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Wow! New Julia Ecklar album!

Just to demonstrate to you all that every so often I do in fact listen to other forms of music besides “Great Big Sea” and “everybody in Quebecois trad”, I share with you the news that Julia Ecklar is finally releasing a new album! And it’s available for pre-order now!

For those of you unfamiliar with her, Julia’s the lead voice on a lot of the songs on A Wolfrider’s Reflections, the album of Elfquest music that came out in fandom in the late 80’s with the blessing of Wendy and Richard Pini. She was a seriously big name filker back in the day, and I adored her not only for the EQ tape, but also for her affection for Star Trek. She actually played Kirk in a couple of fannish productions of parodies of the second and third Trek flicks–preserved for posterity now by my own belovedest of Daras! Wrath Side Story and Spock Pacific, hee. Oh, Julia was an excellent Kirk.

Her song “Horsetamer’s Daughter” was a classic. And she was frequently beautifully parodied by userinfofilkertom–Tom’s “Temperature of Revenge” to this day remains one of my very favorite filk songs. And later on, she became the first filker to ever have orchestral accompaniment on an album when she released Divine Intervention, which features a heartbreaking song about Kirk reacting to the destruction of the Enterprise, yet another of her beautiful Trek songs.

Now, the new album has more orchestral work on it and I’m really looking forward to it. I heartily endorse y’all going to pick it up, since it’s gone over budget and Prometheus Music can use all the support it can get! Go support them and an awesome indie musician and filker as well!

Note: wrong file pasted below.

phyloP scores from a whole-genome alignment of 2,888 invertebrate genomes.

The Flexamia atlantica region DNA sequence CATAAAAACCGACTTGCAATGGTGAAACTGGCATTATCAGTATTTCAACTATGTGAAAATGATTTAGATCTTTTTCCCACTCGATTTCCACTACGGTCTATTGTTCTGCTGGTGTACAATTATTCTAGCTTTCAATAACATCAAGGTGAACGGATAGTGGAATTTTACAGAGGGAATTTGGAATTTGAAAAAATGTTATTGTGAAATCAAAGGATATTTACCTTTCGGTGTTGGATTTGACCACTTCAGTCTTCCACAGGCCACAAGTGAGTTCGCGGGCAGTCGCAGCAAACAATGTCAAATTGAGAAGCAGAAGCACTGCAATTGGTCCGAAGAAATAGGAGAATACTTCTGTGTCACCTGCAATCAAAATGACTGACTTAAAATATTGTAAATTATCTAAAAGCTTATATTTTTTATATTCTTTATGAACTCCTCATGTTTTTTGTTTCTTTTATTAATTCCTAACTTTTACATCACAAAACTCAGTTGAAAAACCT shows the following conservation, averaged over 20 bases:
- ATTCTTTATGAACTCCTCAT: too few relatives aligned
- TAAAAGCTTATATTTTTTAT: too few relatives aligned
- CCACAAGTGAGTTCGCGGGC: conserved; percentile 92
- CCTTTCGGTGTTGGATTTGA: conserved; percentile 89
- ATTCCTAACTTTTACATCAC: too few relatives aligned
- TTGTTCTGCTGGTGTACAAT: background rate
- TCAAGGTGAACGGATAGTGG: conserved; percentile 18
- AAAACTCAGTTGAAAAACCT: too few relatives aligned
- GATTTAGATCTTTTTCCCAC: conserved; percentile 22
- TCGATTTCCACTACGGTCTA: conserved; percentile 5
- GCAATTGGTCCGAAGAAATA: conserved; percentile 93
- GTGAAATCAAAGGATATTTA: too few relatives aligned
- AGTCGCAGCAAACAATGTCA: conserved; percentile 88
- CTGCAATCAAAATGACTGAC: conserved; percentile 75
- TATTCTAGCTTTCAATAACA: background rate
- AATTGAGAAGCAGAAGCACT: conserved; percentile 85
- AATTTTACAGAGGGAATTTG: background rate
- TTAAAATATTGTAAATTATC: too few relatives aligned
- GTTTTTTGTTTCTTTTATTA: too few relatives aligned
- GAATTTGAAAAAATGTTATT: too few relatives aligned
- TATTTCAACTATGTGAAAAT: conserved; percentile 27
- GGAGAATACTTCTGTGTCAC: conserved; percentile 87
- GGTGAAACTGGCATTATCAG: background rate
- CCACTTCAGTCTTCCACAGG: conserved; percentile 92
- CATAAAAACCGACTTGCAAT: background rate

Bone Walker

Music transcription is hard!

My new task to contribute to the soundtrack for Faerie Blood and Bone Walker: transcribing some of the more challenging sets that Dara’s putting together! In particular, the one that goes along with the fight scene in Chapter 7 of Bone Walker. That’s got some fun, fun Japanese stuff going on in it along with a heavily mutated version of “Road to Lisdoonvarna”–and Dara’s also doing some fun almost orchestral things here as well, with interlocking themes representing Christopher and Kendis fighting with the nogitsune.

It sounds really bitchin’ cool in Dara’s work track, especially given the drums she’s laid in!

But Dara doesn’t read sheet music; she learns music by ear. I am pretty much exactly the opposite. I’ve been trying to improve my ability to learn by ear, but I am still very, very much better at learning something if there’s sheet music for it in front of me. That said? It was challenging and FUN to take Dara’s track, slow it down to half speed in my Tempo Slow app, and try to get all the notes and rhythms right on my piccolo so that I could transcribe them into actual musical notation.

My head is very full of notes now and I cannot brain any more tonight. I’m here to tell ya, it’s almost easier writing the book. Well, almost! ;D Not to mention that this is only the first part of the fun with this piece–now I have to actually learn to play it properly. And I’m actually going to have to break out my seldom-played flute with keys, since I don’t have a proper Irish flute with keys on it yet, and this bastard is changing keys WAY too often and into way too annoying keys for me to handle on Norouet at my skill level. (Read: my generally sucking at half-holing.) The piccolo’s too high and perky for this, so it’ll have to be the flute.

I’ve flung the PDF as well as the original Finale Songwriter file over to the others who’ll be playing on the soundtrack with us, and have shared the PDF with the Kickstarter backers as well. Really looking forward to doing my part for the recording–even if it means YIKES Dara’s going to record me! This won’t be the first time my flute playing’s been recorded; there are still the old MP3s from our Three Good Measures days. But this’ll definitely be the first time for something as formal as a soundtrack album, with studio work on it and everything! YIKES! *^_^*;;


Let me sing for you the songs of my people

I’ve mentioned before that something I ardently respond to in both Quebecois and Newfoundland trad music is how many of the bands and singers I’m following have learned their music from their parents, who learned it from their parents, etc. I.e., they grew up with this music, and it was woven into their lives so deeply that it made them who they are. Their love for it shines through brilliantly in their performances.